Adam H. Holt – Morgan Stanley, Research Division

My question, I guess, Marc, is to you. You’ve been pretty steadfast in your commitment to investing in the growth opportunities in front of you, and obviously, that’s bearing out with terrific numbers this quarter. You did, however, guide to margins going up next year for the first time in several years. Can you give us your latest thoughts in terms of how you’re thinking about the balance between growth and margin expansion?

Brad A. Zelnick – Macquarie Research

Marc, the large deal of your metrics are unbelievable. Obviously, a 9-figure deal doesn’t happen overnight, and it refutes all of the bearers [ph] in thinking that Salesforce is really only a midmarket company and really can’t penetrate the large enterprise. With that said, clearly, something has changed. Something’s changed in the willingness for large enterprises to make enterprise-wide, not just department-level commitments, to Salesforce as a platform. But can you maybe speak and what is the pipeline of those large deals look like? How do you think about the mix of your business looking 1, 2 years out in terms of large enterprise, midmarket and SMB?

These aren’t questions. These are “Hey Mark, tell me why X product is the greatest thing ever invented.” This is like the lady interviewing the Goji Juice guy:

The only thing these questions accomplish is to allow Beniof a platform the “pretend” to answer a question while going on an extended sales pitch for whatever product the “analysts” set him up with. It's a joke.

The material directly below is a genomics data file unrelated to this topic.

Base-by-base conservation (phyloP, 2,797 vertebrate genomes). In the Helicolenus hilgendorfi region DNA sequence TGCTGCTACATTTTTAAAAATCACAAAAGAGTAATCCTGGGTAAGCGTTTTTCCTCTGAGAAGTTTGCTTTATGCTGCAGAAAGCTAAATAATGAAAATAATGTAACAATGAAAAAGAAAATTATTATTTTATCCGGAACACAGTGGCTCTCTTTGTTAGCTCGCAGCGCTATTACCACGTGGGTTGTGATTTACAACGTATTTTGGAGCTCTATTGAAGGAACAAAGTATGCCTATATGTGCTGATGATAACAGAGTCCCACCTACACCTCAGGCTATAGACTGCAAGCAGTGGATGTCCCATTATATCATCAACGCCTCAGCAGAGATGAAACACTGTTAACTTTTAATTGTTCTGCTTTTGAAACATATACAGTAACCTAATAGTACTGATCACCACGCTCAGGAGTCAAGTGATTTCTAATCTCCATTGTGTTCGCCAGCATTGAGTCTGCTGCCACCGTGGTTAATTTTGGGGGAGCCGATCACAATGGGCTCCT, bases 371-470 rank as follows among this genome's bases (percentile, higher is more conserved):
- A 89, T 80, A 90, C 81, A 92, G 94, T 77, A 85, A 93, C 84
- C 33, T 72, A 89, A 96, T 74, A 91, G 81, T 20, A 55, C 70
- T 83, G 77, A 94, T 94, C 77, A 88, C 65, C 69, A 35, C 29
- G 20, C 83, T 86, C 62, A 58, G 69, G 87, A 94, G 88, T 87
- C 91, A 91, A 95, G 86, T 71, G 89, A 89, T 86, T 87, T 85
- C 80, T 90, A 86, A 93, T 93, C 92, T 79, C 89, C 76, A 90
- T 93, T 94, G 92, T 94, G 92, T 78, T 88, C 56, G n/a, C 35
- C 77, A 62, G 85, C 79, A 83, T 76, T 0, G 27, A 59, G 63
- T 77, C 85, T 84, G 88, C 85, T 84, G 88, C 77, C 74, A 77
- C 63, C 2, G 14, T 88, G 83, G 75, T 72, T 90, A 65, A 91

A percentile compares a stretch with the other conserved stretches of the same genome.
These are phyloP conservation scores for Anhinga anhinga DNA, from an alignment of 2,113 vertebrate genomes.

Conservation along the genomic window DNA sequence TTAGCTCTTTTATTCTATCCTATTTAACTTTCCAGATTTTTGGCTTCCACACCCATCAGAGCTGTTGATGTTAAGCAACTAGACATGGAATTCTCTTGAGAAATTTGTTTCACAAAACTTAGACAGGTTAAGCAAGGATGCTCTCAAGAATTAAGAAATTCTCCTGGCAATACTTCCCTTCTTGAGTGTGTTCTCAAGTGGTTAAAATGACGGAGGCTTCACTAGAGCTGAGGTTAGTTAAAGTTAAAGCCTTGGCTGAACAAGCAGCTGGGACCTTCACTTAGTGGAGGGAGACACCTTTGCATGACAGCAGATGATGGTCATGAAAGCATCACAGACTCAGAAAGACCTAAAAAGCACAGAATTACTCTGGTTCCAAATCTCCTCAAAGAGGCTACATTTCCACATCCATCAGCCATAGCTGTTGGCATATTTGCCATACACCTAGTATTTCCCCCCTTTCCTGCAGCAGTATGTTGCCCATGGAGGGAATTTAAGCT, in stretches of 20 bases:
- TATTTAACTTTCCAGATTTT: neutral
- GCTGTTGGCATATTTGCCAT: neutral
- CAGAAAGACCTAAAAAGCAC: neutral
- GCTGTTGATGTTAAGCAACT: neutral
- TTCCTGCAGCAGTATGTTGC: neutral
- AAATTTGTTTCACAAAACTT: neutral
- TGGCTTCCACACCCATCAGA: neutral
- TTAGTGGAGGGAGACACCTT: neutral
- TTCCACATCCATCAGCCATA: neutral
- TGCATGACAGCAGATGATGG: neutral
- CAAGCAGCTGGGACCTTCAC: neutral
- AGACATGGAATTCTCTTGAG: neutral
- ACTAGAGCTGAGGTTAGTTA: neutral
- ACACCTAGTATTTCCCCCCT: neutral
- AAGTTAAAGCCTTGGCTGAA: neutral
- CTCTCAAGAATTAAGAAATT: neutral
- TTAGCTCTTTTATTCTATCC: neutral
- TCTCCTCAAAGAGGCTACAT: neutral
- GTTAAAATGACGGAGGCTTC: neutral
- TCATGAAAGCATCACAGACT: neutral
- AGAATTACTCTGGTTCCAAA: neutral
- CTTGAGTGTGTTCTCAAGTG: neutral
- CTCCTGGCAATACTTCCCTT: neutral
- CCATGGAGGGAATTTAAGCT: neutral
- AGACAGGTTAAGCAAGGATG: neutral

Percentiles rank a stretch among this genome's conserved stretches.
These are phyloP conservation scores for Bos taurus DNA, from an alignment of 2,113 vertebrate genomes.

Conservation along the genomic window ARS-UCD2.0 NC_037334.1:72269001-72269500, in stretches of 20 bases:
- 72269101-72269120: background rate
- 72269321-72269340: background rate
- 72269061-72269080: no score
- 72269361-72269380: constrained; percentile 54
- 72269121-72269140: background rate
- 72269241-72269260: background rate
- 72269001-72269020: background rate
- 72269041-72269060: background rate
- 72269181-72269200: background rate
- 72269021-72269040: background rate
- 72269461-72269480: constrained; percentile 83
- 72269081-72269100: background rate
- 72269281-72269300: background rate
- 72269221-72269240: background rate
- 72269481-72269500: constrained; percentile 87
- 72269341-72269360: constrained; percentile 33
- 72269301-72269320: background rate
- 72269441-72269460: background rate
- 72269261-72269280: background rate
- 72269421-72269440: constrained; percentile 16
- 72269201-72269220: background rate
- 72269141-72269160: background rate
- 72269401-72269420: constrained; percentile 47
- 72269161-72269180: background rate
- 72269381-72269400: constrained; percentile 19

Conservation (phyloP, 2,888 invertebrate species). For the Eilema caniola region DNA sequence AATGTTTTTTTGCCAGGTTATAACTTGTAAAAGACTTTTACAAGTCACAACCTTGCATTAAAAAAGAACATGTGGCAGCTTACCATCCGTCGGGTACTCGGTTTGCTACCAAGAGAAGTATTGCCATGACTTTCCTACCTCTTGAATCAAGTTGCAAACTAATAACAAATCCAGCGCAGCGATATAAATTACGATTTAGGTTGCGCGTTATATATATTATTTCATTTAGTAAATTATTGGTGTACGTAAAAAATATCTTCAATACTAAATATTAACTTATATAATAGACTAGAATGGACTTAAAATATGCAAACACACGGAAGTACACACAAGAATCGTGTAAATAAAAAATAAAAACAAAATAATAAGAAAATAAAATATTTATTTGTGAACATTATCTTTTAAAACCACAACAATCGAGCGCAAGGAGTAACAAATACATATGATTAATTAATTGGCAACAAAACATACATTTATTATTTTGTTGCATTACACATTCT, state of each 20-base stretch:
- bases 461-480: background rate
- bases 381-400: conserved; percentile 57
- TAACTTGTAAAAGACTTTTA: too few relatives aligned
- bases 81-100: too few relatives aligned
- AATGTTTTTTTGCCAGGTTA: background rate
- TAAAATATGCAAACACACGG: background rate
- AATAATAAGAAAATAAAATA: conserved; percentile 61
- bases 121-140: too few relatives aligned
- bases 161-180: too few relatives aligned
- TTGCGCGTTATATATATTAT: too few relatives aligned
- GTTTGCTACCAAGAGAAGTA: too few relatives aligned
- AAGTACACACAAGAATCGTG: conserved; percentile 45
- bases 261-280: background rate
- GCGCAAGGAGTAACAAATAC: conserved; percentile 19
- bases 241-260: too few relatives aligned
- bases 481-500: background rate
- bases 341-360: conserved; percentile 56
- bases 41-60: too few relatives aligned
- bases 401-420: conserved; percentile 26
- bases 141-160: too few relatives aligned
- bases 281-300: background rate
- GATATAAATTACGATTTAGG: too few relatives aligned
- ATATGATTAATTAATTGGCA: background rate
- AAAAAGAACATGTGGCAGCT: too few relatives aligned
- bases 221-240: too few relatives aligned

After telling us repeatedly last quarter that “deferred revenue,” which showed much slower growth, should essentially be ignored, the company now magically changes the way it accounts for it and SURPRISE, the growth in it rises faster and NOW we should focus on it. More on this later but this looks like another “bait and switch” in reporting metric by the company that of course the analysts (most) and MSM either completely miss or choose to ignore.

I am going to guess that this may be a result of CRM cutting access to those not “on board.” In a follow-up post you’ll see that the houses pointing out the questions billing growth are mystically not on the call. I know this critic here was not allowed on. While I will admit there is more than a good chance they have no idea who the hell I am, there is ZERO chance they do not know who some of the other doubters are.

Here is @jimcramer.. These are becoming useless, little more than a glorified PR piece for the CEO. Really, what is the point? Not a single challenging question. This isn’t an interview but another late night infomercial. I could not even finish this. Did Beniof whip out a ShamWOW at the end?

About the author:

Todd Sullivan's - ValuePlays:

Rating: 3.8/5 (23 votes)


SapientInvestor - 2 years ago
They also never gave a reasonable explanation why they chose to no longer report the number of individual customers.
Noblepaladin - 2 years ago
I wonder what will happen when the stock stops being overvalued. They issue a lot of shares as employee compensation (which all the insiders dump immediately, I've never seen so much sells on the insider trading list). If the stock price goes down, they'll have to issue a lot more shares as compensation. But if the stock stays high, they can use shares as currency and actually buy stuff that has real value or use it to pay employees.

Salesforce is not a terrible business. If they stop expanding so aggressively, they can get positive earnings. It should be worth a few billion, not 20 billion.
Extramiler - 2 years ago
Slightly off topic, but I am curious how you listened to the conf call while driving your kids to hockey. I need to catch up with some newer technology! Thanks.